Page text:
YARBOROUGH: I got caught out of position. But I made a run on him and got by. If I had that race to run over again, Richard would still be at 199. I would have gotten a little wider, taken up a little more room.

PETTY: From the middle of Turns 3 and 4, both of us just tried to keep from knocking each other completely out of the way and waited for the car to win. Until we got to the start-finish line, it was still anybody's race. We were just holding on. We beat him by two or three feet.

CURB: They were pushing on each other, Cale and Richard. We could not tell who won. I looked over to Bill France Jr. I said, "Who won?" He said, "Hold on. Hold on. They're going to call it. Hold on."

I said, "Did we win?" He said, "Hold on."

He joked about 1959 — the Lee Petty-(Johnny) Beauchamp situation where they called it wrong (at the end of the first Daytona 500). He said, "Wait until they call it."

He said, "Well, Mike, they're calling 43." It's a miracle that I'm alive, that I survived that.

Postrace:  Just your average Fourth of July barbecue with President Reagan, Tammy Wynette and dozens of drivers eating Kentucky Fried Chicken in the garage area at Daytona International Speedway.

PETTY: As quick as the race was over, I stopped at the start-finish line and went up (into the suite) and talked to (Reagan).

HELTON: You could see the cowboy hat. He's grinning and waving. Then he kind of disappears because the crowd's all standing up. I can remember that just like the plane landing on the backstretch, those are the snippets that you register with when you're talking about that race.

That's when it transcended everything else. That moment. That's why I think I remember seeing the image of that white two-piece driving suit, with the cowboy hat and that mustache and that big grin and the sunglasses walking up through there. That's when I think I subconsciously said, "Oh my gosh, this has been one of those days."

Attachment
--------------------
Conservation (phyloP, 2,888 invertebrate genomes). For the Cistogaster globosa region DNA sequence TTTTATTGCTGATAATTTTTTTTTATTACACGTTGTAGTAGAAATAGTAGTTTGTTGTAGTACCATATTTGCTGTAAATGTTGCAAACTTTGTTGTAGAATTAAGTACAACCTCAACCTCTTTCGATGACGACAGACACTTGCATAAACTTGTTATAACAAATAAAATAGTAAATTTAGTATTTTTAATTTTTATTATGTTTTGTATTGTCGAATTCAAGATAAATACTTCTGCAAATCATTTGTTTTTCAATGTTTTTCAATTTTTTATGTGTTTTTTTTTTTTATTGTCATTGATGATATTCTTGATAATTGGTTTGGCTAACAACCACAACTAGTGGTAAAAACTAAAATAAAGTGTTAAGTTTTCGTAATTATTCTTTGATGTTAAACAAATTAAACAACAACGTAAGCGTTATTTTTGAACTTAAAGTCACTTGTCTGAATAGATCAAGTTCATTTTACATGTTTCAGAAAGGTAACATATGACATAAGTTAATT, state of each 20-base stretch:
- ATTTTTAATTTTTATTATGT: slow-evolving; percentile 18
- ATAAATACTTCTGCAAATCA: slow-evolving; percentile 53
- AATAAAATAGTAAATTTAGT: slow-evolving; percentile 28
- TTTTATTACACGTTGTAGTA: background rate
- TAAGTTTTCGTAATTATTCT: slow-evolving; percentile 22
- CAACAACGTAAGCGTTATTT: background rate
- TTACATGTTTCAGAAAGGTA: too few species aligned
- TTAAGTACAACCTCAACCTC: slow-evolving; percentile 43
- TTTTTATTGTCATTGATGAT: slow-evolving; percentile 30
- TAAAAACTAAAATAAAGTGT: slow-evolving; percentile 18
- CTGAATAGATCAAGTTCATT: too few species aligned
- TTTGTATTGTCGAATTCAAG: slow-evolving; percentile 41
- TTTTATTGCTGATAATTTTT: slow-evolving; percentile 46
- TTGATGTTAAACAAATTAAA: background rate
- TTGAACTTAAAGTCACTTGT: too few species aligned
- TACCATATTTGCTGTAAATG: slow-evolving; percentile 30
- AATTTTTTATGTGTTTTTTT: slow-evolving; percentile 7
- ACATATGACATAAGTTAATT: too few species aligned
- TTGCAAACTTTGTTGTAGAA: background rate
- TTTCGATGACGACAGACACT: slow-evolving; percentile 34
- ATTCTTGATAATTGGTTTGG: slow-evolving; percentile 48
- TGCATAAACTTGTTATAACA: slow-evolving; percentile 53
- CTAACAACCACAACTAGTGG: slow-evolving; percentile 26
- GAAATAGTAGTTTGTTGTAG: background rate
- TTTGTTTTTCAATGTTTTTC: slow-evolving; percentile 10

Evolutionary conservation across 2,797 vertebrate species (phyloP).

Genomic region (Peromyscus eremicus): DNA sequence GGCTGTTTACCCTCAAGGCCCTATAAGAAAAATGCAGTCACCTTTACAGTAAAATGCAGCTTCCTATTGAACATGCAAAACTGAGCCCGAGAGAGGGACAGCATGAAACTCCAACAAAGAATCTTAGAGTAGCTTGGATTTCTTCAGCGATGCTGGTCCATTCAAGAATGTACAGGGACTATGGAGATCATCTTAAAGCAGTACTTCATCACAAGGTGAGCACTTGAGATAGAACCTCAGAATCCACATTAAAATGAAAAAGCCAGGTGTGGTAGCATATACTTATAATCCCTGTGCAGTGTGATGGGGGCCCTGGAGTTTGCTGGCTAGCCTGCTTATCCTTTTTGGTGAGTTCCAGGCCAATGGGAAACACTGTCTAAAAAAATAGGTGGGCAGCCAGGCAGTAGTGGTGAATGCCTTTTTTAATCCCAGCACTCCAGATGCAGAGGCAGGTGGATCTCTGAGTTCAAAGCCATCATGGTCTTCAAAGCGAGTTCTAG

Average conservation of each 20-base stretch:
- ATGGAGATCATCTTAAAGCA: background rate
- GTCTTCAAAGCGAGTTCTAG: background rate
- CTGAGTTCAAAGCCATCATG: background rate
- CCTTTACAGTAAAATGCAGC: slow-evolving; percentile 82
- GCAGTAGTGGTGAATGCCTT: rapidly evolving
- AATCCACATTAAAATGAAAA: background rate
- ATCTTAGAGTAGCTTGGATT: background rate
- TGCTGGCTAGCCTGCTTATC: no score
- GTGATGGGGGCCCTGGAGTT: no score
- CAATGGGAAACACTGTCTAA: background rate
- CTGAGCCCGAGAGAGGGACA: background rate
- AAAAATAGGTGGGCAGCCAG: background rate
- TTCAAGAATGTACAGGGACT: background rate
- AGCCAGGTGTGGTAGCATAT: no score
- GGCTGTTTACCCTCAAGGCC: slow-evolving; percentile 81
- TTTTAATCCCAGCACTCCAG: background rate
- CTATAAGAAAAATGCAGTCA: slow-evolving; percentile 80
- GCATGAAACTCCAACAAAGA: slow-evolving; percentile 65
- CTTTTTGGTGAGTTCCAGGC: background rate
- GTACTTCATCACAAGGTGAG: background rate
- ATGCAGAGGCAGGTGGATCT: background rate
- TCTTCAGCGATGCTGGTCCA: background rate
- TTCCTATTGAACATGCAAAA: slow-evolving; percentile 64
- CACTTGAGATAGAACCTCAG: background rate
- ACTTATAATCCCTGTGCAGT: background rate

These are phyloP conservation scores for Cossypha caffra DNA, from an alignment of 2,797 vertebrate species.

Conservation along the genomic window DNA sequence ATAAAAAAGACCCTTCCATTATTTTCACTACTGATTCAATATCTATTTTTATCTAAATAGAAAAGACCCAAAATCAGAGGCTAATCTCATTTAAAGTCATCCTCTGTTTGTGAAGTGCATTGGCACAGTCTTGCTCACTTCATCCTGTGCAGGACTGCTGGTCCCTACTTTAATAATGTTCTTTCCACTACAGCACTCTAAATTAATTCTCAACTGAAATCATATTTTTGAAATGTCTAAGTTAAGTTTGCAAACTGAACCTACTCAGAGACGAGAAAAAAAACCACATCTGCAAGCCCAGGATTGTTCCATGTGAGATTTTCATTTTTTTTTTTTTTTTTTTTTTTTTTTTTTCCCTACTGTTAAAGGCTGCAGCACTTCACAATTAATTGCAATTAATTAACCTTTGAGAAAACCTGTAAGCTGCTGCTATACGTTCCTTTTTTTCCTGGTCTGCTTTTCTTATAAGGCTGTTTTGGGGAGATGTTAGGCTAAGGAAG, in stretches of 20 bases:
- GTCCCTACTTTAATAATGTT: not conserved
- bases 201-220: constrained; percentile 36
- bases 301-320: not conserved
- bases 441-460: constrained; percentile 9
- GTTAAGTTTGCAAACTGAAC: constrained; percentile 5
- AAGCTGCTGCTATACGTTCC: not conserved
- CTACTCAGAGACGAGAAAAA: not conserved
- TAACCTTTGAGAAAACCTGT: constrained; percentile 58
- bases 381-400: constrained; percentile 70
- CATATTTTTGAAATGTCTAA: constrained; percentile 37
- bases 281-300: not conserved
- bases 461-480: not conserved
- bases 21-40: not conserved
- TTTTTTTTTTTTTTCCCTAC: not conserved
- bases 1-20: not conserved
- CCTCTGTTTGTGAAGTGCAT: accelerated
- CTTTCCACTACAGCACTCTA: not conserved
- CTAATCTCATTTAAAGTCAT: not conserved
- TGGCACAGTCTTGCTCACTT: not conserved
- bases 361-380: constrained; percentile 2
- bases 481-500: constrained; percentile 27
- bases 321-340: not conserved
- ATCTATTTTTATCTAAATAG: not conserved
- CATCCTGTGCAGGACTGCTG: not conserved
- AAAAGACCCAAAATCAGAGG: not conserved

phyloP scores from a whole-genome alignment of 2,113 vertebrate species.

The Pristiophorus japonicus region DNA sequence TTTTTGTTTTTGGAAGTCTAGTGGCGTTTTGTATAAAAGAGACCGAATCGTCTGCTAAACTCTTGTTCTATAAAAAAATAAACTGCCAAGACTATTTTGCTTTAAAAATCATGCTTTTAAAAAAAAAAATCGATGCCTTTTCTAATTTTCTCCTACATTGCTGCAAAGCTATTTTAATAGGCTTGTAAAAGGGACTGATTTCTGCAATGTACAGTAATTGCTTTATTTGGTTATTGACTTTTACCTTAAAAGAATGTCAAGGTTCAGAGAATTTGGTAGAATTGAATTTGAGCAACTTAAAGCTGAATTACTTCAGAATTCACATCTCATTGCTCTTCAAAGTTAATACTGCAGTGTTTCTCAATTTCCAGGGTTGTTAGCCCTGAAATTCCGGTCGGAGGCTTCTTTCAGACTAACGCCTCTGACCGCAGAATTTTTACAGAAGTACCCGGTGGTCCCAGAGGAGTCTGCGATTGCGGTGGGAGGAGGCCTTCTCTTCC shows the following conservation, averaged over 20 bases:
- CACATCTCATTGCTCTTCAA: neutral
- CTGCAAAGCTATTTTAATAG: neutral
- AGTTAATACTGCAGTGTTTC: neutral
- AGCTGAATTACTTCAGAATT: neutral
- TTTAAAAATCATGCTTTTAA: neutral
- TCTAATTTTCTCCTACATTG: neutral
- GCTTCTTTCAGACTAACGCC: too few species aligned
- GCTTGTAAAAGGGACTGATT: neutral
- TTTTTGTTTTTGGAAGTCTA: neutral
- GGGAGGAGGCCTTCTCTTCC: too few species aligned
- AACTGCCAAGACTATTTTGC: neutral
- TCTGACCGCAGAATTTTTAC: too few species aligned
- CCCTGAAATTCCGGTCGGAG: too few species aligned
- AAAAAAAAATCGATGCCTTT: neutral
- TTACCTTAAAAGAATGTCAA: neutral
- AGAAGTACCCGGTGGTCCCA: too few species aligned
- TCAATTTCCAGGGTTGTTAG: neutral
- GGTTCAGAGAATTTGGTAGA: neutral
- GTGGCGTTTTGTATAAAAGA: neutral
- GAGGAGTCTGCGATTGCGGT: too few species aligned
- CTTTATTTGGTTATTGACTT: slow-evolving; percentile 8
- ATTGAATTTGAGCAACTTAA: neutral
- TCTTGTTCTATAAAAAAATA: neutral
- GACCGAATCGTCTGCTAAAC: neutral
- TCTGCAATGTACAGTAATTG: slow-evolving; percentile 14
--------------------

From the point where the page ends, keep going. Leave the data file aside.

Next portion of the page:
CURB: He came up instead of going to victory lane. He came up through the crowd to the suite. That was done for security purposes. We were afraid that if something was going to go wrong, it was going to be in victory lane. It didn't seem like spraying any kind of liquid on the president was appropriate. We were thinking through everything. Reagan's the kind of guy who would have laughed.

WALLACE: When Reagan was in the room, he was the star. Not just because he was the president. He had a tremendous presence. But when he was there with Petty, you got the sense there were two stars in the room.

PETTY: I sat on one side of (Reagan) and Bobby Allison sat on the other side. Sitting with the president of the United States for July the Fourth dinner, a picnic. It was great.

We definitely didn't get into politics. I think we got into some of his history, where he'd come from. He'd been an announcer. I didn't know that.

It was one of those deals where it passed too fast, and we didn't take it all in. It was a big, big deal. I told him when it was all over he had done a pretty good job. He got NASCAR and the racing on the front page. We got him in the sports page. It worked out really good for both of us.

BOBBY ALLISON (Then: driver of the No. 22 Buick, finished fourth; Now: Hall of Famer):
 I got to speak to him a tiny little bit at that lunch deal. But that was a push-push, shove-shove type of deal. By then, we had a group of the PR guys that had become very important, at least in their own minds. They wanted the thing to be Richard Petty the King, and Ronald Reagan the president. But I got to speak with him a little bit.

JOY: Anybody who went had to be cleared by Secret Service. It was a very strict guest list. There were no add-ons after the fact. If you wanted to bring somebody, all of those names and Social Security numbers or whatever had to be vetted by the Secret Service well prior to the day of the event. They cordoned off the garage area. They wrapped the garage fence in an opaque plastic just to prevent prying eyes.